Interview: I was attacked by a security officer simply because I was driving an expensive car – Bobi Wine

The Ugandan MP HE Bobi Wine  was interviewed by NTV Kenya’s Ken Mijungu at his house in Kampala.

Here is an excerpt of the interview.

You have been very vocal on the need for change. When did you realise that Ugandans need change?

For a long time, I was just a music artiste making good money and did not care much. However, once I bought my Escalade, I was attacked by a security officer simply because I was driving an expensive car. That incident opened my eyes to the injustices around me.

That is when my music began to change, from mere songs to addressing issues affecting our people. But I had to go beyond just singing and take an active role in trying to change things through parliament.

One of your song’ lyrics has it that when leaders become mis-leaders, mentors become tormentors, when freedom of expression becomes the target of oppression, opposition becomes our position?

Our president was once a great African revolutionary. When he was my age, he was a shining example. But now we resist what is wrong peacefully. We will stick to the rules and values and assert our rights.

At a recent press conference, you said: “Let Ugandans go”; Were you addressing the president?

Yes, he is so powerful that he holds views that are disrespectful and oppressive. He does not seem to care that we have been enslaved by poverty, overtaxation. He should free us so that we decide which type of leaders we want to lead us. When he was my age he promised so much. That is the vision our people sacrificed for. We now hold those same ideals about freedom.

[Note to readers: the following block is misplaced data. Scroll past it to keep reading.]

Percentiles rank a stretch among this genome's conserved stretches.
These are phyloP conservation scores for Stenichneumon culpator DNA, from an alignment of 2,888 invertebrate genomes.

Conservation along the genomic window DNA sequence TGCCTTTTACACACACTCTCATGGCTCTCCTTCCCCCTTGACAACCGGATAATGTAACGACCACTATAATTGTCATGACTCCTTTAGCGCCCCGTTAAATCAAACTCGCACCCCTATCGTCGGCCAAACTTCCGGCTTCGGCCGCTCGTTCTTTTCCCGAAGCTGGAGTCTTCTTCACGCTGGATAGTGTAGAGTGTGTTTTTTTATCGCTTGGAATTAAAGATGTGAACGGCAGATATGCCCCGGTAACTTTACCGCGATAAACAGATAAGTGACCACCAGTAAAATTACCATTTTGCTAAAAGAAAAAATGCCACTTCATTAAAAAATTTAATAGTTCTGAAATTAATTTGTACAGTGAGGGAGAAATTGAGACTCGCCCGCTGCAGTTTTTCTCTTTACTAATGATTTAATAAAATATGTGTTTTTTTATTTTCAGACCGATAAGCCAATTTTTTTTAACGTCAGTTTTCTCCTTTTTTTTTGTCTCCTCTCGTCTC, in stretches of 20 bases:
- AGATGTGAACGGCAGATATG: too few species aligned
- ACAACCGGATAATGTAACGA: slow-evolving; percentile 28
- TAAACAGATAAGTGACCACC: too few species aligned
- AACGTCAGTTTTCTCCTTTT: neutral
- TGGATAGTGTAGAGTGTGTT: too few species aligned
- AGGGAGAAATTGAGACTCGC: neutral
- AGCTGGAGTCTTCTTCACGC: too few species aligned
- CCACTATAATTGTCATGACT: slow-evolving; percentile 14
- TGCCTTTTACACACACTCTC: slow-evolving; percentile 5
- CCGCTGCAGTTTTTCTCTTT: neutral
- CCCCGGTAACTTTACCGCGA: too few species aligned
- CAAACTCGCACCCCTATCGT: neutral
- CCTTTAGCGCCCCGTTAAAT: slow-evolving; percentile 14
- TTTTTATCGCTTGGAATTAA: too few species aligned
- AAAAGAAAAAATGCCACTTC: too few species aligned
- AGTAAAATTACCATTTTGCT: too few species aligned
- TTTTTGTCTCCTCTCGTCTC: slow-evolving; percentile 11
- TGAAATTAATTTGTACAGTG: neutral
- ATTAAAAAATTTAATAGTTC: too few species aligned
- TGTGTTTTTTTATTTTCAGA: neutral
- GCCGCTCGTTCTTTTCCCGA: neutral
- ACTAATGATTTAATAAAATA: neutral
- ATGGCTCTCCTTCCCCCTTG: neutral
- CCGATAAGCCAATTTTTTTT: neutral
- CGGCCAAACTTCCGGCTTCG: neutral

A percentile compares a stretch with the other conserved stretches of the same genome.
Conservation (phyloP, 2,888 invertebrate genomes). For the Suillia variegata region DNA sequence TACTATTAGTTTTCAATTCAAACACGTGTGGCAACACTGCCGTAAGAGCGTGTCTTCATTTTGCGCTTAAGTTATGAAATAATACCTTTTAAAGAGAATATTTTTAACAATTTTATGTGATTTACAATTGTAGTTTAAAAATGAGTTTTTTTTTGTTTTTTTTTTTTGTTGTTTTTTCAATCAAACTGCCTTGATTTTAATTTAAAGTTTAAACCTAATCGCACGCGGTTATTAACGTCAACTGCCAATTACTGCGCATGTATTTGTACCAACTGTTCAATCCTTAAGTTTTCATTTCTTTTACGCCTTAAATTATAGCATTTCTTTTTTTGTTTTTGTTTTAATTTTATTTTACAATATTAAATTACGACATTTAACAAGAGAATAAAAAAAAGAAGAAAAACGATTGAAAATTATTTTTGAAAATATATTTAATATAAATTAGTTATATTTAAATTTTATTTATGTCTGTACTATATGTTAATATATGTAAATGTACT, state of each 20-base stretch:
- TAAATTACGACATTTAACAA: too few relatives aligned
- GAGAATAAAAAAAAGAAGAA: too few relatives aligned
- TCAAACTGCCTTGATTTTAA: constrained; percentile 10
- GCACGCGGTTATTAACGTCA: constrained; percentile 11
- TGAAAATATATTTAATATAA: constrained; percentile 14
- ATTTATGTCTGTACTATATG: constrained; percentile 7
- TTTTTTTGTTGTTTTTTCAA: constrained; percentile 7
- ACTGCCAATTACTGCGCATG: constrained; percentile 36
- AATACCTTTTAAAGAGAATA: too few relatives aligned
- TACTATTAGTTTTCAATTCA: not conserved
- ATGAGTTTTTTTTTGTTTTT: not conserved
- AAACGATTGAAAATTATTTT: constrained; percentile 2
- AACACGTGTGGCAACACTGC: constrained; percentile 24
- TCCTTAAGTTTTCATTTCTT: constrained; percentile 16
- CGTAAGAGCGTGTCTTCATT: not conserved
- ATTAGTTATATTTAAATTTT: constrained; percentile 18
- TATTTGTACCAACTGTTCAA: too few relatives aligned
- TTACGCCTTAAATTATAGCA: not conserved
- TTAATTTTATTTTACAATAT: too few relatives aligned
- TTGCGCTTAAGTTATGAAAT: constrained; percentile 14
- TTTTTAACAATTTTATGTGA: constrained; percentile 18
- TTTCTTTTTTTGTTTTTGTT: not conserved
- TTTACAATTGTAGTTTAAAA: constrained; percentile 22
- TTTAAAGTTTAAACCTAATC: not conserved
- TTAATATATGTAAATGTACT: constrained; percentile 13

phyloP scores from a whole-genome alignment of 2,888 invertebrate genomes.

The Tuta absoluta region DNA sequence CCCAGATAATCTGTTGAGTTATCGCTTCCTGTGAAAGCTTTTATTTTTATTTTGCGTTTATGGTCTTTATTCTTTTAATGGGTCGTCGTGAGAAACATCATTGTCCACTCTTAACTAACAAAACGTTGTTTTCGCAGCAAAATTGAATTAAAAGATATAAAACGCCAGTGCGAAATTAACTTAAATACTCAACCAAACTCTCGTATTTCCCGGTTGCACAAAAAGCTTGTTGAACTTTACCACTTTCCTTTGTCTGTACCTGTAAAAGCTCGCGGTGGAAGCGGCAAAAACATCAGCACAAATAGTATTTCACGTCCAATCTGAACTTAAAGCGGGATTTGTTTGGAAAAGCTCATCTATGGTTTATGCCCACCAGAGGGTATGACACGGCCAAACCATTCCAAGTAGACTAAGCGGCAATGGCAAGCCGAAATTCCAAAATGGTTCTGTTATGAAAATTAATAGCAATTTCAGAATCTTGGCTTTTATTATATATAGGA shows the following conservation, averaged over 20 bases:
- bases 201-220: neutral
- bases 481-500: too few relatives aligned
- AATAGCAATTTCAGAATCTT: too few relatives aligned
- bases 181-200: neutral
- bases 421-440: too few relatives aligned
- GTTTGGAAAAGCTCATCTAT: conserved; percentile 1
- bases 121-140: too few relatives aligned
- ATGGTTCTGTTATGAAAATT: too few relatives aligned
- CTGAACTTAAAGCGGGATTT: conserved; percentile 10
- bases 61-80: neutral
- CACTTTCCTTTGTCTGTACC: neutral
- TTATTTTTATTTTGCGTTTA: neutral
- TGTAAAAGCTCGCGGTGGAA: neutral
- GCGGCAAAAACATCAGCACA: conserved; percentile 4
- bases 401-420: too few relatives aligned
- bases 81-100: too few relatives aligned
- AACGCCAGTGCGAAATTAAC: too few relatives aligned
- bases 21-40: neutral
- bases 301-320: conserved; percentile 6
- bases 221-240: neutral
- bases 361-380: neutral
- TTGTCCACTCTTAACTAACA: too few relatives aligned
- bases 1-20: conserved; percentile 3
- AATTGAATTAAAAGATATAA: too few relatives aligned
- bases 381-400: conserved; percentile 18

How far are you ready to push this struggle?

I wish this was far enough, but we had no reason to be in this position in the first place. Even in Kenya, the people are freer but I still believe life can be better. I decided never to be enslaved in my homeland. I will fight injustice as long as I live.

When you were elected, you pledged to address issues and give people confidence. What did you mean?


Our young people rarely believe in themselves because of stereotypes or status quo. When I realised that we can live better than this, I made a practical demonstration, beyond what I could do through song.